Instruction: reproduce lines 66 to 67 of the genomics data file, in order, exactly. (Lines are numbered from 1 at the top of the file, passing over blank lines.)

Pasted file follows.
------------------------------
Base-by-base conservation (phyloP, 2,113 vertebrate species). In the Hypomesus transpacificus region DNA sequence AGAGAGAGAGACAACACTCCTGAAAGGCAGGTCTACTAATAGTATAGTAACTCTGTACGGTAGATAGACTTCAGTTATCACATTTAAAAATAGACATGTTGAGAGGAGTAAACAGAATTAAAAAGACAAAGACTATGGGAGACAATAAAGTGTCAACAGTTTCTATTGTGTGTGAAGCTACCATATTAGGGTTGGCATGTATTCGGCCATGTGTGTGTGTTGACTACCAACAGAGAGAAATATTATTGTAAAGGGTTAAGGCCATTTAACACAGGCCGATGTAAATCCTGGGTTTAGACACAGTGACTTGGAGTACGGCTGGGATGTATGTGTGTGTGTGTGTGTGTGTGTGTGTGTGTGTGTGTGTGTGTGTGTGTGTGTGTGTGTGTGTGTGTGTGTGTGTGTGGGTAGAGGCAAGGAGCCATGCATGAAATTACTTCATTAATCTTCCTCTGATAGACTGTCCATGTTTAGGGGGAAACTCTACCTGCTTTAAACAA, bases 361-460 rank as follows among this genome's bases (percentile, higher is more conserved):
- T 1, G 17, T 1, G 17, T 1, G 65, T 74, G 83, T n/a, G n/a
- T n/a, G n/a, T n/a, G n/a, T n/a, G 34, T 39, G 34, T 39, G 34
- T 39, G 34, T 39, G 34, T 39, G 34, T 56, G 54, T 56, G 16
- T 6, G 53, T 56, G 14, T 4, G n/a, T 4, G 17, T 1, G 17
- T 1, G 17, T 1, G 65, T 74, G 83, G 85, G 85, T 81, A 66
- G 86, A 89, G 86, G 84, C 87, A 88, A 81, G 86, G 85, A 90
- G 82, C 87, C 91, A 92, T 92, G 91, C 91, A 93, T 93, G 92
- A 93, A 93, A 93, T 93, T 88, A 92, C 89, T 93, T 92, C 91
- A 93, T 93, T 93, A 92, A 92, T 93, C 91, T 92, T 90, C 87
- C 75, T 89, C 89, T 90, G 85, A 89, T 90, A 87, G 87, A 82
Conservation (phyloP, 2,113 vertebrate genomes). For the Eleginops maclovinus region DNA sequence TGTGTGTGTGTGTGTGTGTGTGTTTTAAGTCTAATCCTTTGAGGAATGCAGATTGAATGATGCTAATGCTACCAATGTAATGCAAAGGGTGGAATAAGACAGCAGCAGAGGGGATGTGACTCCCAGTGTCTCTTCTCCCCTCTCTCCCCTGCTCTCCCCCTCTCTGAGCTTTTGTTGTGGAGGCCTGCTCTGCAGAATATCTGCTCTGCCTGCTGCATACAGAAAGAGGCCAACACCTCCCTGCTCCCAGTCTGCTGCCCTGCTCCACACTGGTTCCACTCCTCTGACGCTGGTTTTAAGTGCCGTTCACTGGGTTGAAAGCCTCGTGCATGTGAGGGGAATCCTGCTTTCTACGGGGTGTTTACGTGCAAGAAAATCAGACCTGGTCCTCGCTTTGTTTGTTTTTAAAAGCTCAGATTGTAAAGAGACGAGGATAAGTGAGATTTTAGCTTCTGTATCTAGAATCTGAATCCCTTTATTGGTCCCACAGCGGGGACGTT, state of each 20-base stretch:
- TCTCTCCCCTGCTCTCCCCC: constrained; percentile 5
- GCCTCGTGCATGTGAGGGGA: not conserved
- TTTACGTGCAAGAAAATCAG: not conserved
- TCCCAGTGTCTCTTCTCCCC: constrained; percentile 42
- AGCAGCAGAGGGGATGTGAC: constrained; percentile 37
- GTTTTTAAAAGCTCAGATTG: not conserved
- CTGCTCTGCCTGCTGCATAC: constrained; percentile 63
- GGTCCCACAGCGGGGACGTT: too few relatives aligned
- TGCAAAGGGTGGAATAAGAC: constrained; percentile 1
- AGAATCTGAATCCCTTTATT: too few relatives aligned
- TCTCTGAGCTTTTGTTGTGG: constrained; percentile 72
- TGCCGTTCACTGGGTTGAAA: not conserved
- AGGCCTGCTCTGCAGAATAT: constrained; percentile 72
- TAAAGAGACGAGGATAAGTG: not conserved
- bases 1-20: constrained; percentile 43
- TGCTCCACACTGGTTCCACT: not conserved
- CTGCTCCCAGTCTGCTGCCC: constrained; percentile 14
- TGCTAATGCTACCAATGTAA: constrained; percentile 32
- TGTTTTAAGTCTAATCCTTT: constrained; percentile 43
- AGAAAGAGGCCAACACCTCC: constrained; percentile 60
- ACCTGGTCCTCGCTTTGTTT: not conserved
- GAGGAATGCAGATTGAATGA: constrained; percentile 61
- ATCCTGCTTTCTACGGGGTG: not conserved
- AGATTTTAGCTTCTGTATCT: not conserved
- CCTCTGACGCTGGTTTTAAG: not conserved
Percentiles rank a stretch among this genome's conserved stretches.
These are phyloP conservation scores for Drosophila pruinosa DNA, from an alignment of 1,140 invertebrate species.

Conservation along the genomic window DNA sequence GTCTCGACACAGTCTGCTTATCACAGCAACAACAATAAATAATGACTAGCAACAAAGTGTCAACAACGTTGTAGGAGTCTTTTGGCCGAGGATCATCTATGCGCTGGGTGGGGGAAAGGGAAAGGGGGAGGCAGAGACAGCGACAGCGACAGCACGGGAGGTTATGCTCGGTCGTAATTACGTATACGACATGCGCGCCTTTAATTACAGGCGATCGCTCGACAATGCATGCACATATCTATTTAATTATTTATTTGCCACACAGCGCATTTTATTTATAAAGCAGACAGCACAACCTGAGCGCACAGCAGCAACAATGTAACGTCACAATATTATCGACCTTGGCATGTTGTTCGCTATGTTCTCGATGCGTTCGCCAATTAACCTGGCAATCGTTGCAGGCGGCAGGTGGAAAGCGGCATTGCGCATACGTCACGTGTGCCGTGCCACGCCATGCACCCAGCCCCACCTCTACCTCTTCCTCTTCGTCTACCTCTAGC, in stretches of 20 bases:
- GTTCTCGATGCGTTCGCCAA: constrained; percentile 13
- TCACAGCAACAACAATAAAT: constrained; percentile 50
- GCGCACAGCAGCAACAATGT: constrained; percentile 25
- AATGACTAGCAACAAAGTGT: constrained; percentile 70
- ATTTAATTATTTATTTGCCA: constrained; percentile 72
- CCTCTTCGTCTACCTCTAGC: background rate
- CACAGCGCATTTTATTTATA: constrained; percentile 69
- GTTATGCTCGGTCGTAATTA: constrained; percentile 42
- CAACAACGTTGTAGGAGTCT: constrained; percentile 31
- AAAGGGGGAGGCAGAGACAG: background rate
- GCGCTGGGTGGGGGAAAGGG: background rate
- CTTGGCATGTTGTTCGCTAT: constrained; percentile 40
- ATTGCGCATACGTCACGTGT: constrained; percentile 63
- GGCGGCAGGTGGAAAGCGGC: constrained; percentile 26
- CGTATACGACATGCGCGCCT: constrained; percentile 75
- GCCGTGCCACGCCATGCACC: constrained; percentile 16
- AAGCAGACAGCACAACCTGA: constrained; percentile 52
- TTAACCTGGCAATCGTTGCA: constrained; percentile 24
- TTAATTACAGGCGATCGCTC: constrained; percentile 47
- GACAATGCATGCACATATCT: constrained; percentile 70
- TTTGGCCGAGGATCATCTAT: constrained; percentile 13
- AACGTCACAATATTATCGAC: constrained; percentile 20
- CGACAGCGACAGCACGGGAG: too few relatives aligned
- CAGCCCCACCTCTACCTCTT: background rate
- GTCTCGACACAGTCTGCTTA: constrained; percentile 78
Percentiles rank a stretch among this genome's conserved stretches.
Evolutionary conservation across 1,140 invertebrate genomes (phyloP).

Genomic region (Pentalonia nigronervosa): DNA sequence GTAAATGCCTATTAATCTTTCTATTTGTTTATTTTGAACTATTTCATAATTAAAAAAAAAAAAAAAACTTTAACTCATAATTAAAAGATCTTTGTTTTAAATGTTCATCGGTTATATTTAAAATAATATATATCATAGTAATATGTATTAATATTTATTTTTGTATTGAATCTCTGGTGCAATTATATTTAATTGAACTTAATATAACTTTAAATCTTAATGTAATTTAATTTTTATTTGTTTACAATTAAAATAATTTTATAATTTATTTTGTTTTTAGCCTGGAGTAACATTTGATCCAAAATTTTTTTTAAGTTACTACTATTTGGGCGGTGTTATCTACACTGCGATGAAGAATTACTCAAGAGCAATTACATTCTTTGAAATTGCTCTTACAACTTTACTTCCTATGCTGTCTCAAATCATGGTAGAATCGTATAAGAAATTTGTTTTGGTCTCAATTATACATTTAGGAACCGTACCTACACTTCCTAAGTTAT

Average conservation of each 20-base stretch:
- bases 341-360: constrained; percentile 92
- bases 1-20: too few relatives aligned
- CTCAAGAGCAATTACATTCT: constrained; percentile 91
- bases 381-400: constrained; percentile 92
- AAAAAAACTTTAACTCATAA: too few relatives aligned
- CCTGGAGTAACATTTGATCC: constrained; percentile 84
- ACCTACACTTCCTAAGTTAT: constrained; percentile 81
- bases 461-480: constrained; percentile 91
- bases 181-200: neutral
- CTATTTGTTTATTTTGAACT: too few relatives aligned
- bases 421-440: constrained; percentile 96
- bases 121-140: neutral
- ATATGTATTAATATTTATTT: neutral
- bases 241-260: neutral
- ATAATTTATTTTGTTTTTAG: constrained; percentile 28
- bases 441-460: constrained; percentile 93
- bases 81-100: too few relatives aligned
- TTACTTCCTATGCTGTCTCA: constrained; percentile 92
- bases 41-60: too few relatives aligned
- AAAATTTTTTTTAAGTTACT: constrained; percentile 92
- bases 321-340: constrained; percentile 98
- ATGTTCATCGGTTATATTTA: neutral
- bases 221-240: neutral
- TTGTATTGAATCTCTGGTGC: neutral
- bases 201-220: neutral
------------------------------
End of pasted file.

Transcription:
Percentiles rank a stretch among this genome's conserved stretches.
Evolutionary conservation across 1,140 invertebrate genomes (phyloP).